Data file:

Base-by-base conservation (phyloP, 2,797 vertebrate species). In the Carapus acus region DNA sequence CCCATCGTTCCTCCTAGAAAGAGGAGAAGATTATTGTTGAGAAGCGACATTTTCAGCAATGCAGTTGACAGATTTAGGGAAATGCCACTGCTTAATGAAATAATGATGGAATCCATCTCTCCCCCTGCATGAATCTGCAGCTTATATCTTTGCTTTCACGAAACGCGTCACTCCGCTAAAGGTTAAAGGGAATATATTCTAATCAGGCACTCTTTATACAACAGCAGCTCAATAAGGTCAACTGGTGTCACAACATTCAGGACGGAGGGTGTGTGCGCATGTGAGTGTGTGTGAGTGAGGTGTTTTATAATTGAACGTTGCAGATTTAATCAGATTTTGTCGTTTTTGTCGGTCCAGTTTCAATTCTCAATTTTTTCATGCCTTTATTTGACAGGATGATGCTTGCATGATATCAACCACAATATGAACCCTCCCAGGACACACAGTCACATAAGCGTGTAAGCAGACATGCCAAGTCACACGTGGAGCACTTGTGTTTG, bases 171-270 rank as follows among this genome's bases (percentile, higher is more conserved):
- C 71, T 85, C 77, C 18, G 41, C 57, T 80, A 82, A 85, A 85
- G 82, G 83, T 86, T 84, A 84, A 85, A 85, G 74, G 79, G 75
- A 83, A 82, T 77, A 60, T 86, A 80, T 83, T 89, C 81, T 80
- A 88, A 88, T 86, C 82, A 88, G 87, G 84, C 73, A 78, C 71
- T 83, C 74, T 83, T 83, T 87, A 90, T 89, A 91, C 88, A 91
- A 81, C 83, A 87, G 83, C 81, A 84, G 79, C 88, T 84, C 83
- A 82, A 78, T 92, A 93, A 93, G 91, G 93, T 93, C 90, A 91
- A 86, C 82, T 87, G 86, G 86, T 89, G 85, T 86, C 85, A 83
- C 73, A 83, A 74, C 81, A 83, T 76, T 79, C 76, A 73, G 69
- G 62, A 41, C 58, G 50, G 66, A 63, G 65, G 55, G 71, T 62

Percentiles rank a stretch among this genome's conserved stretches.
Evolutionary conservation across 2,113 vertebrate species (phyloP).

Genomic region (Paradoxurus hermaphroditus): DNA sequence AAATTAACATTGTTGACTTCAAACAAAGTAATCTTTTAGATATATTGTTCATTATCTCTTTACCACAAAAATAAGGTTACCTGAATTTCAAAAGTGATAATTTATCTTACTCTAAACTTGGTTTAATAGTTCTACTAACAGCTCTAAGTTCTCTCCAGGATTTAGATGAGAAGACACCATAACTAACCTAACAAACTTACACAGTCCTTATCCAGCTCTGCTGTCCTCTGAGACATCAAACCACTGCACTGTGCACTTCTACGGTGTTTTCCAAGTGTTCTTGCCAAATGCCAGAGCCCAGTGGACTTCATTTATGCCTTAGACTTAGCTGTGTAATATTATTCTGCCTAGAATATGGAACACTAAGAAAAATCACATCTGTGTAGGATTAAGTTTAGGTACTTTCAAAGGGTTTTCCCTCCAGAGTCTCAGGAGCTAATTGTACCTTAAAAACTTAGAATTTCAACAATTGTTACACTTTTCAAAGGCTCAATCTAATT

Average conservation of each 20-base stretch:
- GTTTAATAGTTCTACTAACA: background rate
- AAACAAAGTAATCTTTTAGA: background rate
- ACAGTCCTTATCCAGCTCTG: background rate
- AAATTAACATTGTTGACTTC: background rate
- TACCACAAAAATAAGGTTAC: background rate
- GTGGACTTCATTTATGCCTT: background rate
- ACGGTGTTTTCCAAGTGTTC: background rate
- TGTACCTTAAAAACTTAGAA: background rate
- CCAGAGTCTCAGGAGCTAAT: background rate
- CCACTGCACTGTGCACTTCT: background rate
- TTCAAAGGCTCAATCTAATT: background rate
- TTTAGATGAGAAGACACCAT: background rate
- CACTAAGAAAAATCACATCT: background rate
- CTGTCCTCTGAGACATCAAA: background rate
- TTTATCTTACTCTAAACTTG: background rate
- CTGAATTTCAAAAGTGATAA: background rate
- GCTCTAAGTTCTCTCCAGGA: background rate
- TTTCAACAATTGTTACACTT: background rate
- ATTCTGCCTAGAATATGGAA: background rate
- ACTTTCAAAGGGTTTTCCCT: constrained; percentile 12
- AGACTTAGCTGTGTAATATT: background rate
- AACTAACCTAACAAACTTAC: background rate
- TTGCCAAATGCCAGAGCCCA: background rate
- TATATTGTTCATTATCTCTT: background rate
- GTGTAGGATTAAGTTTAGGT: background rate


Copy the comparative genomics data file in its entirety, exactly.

Base-by-base conservation (phyloP, 2,797 vertebrate species). In the Carapus acus region DNA sequence CCCATCGTTCCTCCTAGAAAGAGGAGAAGATTATTGTTGAGAAGCGACATTTTCAGCAATGCAGTTGACAGATTTAGGGAAATGCCACTGCTTAATGAAATAATGATGGAATCCATCTCTCCCCCTGCATGAATCTGCAGCTTATATCTTTGCTTTCACGAAACGCGTCACTCCGCTAAAGGTTAAAGGGAATATATTCTAATCAGGCACTCTTTATACAACAGCAGCTCAATAAGGTCAACTGGTGTCACAACATTCAGGACGGAGGGTGTGTGCGCATGTGAGTGTGTGTGAGTGAGGTGTTTTATAATTGAACGTTGCAGATTTAATCAGATTTTGTCGTTTTTGTCGGTCCAGTTTCAATTCTCAATTTTTTCATGCCTTTATTTGACAGGATGATGCTTGCATGATATCAACCACAATATGAACCCTCCCAGGACACACAGTCACATAAGCGTGTAAGCAGACATGCCAAGTCACACGTGGAGCACTTGTGTTTG, bases 171-270 rank as follows among this genome's bases (percentile, higher is more conserved):
- C 71, T 85, C 77, C 18, G 41, C 57, T 80, A 82, A 85, A 85
- G 82, G 83, T 86, T 84, A 84, A 85, A 85, G 74, G 79, G 75
- A 83, A 82, T 77, A 60, T 86, A 80, T 83, T 89, C 81, T 80
- A 88, A 88, T 86, C 82, A 88, G 87, G 84, C 73, A 78, C 71
- T 83, C 74, T 83, T 83, T 87, A 90, T 89, A 91, C 88, A 91
- A 81, C 83, A 87, G 83, C 81, A 84, G 79, C 88, T 84, C 83
- A 82, A 78, T 92, A 93, A 93, G 91, G 93, T 93, C 90, A 91
- A 86, C 82, T 87, G 86, G 86, T 89, G 85, T 86, C 85, A 83
- C 73, A 83, A 74, C 81, A 83, T 76, T 79, C 76, A 73, G 69
- G 62, A 41, C 58, G 50, G 66, A 63, G 65, G 55, G 71, T 62

Percentiles rank a stretch among this genome's conserved stretches.
Evolutionary conservation across 2,113 vertebrate species (phyloP).

Genomic region (Paradoxurus hermaphroditus): DNA sequence AAATTAACATTGTTGACTTCAAACAAAGTAATCTTTTAGATATATTGTTCATTATCTCTTTACCACAAAAATAAGGTTACCTGAATTTCAAAAGTGATAATTTATCTTACTCTAAACTTGGTTTAATAGTTCTACTAACAGCTCTAAGTTCTCTCCAGGATTTAGATGAGAAGACACCATAACTAACCTAACAAACTTACACAGTCCTTATCCAGCTCTGCTGTCCTCTGAGACATCAAACCACTGCACTGTGCACTTCTACGGTGTTTTCCAAGTGTTCTTGCCAAATGCCAGAGCCCAGTGGACTTCATTTATGCCTTAGACTTAGCTGTGTAATATTATTCTGCCTAGAATATGGAACACTAAGAAAAATCACATCTGTGTAGGATTAAGTTTAGGTACTTTCAAAGGGTTTTCCCTCCAGAGTCTCAGGAGCTAATTGTACCTTAAAAACTTAGAATTTCAACAATTGTTACACTTTTCAAAGGCTCAATCTAATT

Average conservation of each 20-base stretch:
- GTTTAATAGTTCTACTAACA: background rate
- AAACAAAGTAATCTTTTAGA: background rate
- ACAGTCCTTATCCAGCTCTG: background rate
- AAATTAACATTGTTGACTTC: background rate
- TACCACAAAAATAAGGTTAC: background rate
- GTGGACTTCATTTATGCCTT: background rate
- ACGGTGTTTTCCAAGTGTTC: background rate
- TGTACCTTAAAAACTTAGAA: background rate
- CCAGAGTCTCAGGAGCTAAT: background rate
- CCACTGCACTGTGCACTTCT: background rate
- TTCAAAGGCTCAATCTAATT: background rate
- TTTAGATGAGAAGACACCAT: background rate
- CACTAAGAAAAATCACATCT: background rate
- CTGTCCTCTGAGACATCAAA: background rate
- TTTATCTTACTCTAAACTTG: background rate
- CTGAATTTCAAAAGTGATAA: background rate
- GCTCTAAGTTCTCTCCAGGA: background rate
- TTTCAACAATTGTTACACTT: background rate
- ATTCTGCCTAGAATATGGAA: background rate
- ACTTTCAAAGGGTTTTCCCT: constrained; percentile 12
- AGACTTAGCTGTGTAATATT: background rate
- AACTAACCTAACAAACTTAC: background rate
- TTGCCAAATGCCAGAGCCCA: background rate
- TATATTGTTCATTATCTCTT: background rate
- GTGTAGGATTAAGTTTAGGT: background rate